Security Technology and Internet

Who keeps an eye on clipboard access?

If there is any feature that “universally” describes the usage of computers, it is the copy/paste pattern. We are used to it, practically all the common graphical user interfaces have support for it, and it magically works.

We copy some information from one application and paste into another, and another…

How does these applications have access to this information? The clipboard must be something that is shared across all of them, right? Right.

While very useful, this raises a lot of security questions. As far as I can tell, all apps could be grabbing what is available on the clipboard.

It isn’t uncommon for people to copy sensitive information from one app to another and even if the information is not sensitive, the user generally has a clear target app for the information (the others don’t have anything to do with it).

These questions started bugging me a long time ago, and the sentiment even got worse when Apple released an iOS feature that notifies users when an app reads the contents of the clipboard. That was brilliant, why didn’t anyone thought of that before?

The result? Tons of apps caught snooping into the clipboard contents without the user asking for it. The following articles can give you a glimpse of what followed:

That’s not good, and saying you won’t do it again is not enough. On iOS, apps were caught and users notified, but what about Android? What about other desktop operating systems?

Accessing the clipboard to check what’s there, then steal passwords, or replace cryptocurrency addresses or just to get a glimpse of what the user is doing is a common pattern of malware.

I wonder why hasn’t a similar feature been implemented in most operating systems we use nowadays (it doesn’t need to be identical, but at least let us verify how the clipboard is being used). Perhaps there exists tools can help us with this, however I wasn’t able to find any for Linux.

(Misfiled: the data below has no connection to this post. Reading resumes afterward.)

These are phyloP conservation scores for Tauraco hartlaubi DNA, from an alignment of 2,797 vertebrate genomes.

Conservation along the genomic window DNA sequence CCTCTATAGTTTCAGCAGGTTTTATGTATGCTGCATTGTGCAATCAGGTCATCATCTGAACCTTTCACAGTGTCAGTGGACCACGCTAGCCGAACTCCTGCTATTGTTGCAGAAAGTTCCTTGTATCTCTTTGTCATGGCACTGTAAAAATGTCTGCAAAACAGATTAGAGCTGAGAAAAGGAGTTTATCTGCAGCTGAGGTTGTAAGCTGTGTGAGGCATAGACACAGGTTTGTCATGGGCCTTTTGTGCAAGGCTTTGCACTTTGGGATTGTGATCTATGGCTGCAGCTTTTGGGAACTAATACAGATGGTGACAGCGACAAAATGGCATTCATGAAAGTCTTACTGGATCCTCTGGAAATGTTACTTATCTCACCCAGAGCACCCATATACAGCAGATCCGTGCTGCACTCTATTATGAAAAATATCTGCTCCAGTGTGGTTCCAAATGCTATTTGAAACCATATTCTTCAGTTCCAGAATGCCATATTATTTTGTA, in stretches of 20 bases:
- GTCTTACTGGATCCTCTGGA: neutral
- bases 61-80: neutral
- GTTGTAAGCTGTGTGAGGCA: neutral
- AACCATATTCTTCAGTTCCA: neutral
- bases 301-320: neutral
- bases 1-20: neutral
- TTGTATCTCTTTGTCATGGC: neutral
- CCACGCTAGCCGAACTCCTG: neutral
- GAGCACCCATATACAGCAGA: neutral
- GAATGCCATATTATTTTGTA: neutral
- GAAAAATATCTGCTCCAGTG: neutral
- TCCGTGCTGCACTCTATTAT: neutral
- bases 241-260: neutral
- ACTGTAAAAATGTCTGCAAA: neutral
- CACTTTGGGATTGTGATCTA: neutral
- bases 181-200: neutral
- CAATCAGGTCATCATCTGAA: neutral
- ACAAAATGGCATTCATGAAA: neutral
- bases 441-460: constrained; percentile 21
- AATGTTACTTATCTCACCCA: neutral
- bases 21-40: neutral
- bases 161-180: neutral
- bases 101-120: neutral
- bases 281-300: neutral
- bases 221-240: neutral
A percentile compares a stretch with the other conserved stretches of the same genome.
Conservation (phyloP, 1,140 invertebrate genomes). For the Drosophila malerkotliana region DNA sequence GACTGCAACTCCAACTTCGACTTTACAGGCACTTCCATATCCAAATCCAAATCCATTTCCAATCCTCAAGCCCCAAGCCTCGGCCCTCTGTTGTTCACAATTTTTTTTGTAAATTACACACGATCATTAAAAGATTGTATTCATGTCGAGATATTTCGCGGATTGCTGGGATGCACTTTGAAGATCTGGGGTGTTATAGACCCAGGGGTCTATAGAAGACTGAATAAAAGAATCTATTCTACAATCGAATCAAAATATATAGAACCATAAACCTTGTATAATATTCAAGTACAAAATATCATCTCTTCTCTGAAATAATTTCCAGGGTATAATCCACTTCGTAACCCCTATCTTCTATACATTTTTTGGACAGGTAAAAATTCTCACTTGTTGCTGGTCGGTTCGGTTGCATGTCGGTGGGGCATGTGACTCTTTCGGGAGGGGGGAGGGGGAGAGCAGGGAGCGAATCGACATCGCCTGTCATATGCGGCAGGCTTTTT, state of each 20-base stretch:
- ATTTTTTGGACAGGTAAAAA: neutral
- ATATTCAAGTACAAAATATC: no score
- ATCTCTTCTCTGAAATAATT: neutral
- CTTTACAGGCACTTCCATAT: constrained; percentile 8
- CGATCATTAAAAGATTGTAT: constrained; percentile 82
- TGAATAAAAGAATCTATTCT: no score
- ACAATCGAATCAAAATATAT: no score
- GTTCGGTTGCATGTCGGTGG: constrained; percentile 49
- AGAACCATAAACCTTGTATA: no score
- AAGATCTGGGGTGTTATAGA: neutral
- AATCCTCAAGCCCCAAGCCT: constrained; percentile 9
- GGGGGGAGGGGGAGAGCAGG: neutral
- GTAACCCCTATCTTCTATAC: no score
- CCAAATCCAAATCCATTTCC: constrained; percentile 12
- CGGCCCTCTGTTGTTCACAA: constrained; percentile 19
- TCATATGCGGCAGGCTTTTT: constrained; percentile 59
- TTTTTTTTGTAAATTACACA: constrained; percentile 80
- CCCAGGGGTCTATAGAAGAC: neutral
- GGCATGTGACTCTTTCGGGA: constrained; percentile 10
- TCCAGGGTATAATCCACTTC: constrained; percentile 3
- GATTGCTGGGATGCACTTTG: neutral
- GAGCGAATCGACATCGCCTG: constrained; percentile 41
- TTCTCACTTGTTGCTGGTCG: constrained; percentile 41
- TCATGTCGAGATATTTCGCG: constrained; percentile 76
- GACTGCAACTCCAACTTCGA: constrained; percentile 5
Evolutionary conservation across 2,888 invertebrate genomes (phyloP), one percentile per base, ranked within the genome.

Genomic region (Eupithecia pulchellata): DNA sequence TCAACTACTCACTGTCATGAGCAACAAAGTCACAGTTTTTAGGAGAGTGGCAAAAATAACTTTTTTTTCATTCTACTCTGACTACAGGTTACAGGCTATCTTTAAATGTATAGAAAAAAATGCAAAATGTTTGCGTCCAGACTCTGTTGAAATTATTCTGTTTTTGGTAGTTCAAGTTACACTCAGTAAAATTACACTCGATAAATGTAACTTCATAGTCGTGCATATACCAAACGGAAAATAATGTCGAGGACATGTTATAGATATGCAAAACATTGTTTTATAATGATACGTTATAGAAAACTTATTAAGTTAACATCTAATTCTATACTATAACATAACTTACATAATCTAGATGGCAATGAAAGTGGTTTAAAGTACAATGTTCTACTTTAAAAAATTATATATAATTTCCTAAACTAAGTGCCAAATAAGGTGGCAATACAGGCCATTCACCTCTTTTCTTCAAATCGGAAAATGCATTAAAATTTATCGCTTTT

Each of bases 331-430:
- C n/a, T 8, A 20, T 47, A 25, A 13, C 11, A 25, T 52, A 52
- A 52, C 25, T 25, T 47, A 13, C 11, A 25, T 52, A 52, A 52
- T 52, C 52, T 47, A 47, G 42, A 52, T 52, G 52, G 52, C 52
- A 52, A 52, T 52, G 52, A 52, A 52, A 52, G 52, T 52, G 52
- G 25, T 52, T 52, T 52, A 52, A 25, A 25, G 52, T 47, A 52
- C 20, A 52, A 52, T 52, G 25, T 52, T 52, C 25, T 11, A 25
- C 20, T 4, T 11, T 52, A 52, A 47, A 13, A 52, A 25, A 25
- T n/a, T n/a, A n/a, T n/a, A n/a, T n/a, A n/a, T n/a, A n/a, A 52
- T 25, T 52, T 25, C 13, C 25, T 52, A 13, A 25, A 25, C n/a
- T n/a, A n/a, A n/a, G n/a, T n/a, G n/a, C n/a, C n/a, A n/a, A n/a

A couple of weeks ago, I started to look at how this works (on Linux, which is what I’m currently using). What I found is that most libraries just provide a simple interface to put things on the clipboard and to get the current clipboard content. Nothing else.

After further digging, I finally found some useful and interesting articles on how this feature works on X11 (under the hood of those high level APIs). For example:

Then, with this bit of knowledge about how the clipboard works in X11, I decided to do a quick experiment in order to check if I can recreate the clipboard access notifications seen in iOS.

During the small periods I had available in the last few weekends, I tried to build a quick proof of concept, nothing fancy, just a few pieces of code from existing examples stitched together.

Here’s the current result:

Demonstration of clipboard-watcher detecting when other apps access the contents

It seems possible to detect all attempts of accessing the clipboard, but after struggling a bit, it seems that due to the nature of X11 it is not possible to know which running process owns the window that is accessing the clipboard. A shame.

The information that X11 has about the requesting client must be provided by the client itself, which makes it very hard to know for sure which process it is (most of the time it is not provided at all).

Nevertheless, I think this could still be a very useful capability for existing clipboard managers (such as Klipper), given the core of this app works just like one.

Even without knowing the process trying to access the clipboard contents, I can see a few useful features that are possible to implement, such as:

  • Create some stats about the clipboard access patterns.
  • Ask the user for permission, before providing the clipboard contents.

Anyhow, you can check the proof of concept here and give it a try (improvements are welcome). Let me know what you think and what I’ve missed.

Technology and Internet

Easy backups with Borg

One of the oldest and most frequent advises to people working with computers is “create backups of your stuff”. People know about it, they are sick of hearing it, they even advice other people about it, but a large percentage of them don’t do it.

There are many tools out there to help you fulfill this task, but throughout the years the one I end up relying the most is definitely “Borg“. It is really easy to use, has good documentation and runs very well on Linux machines.

Here how they describe it:

BorgBackup (short: Borg) is a deduplicating backup program. Optionally, it supports compression and authenticated encryption.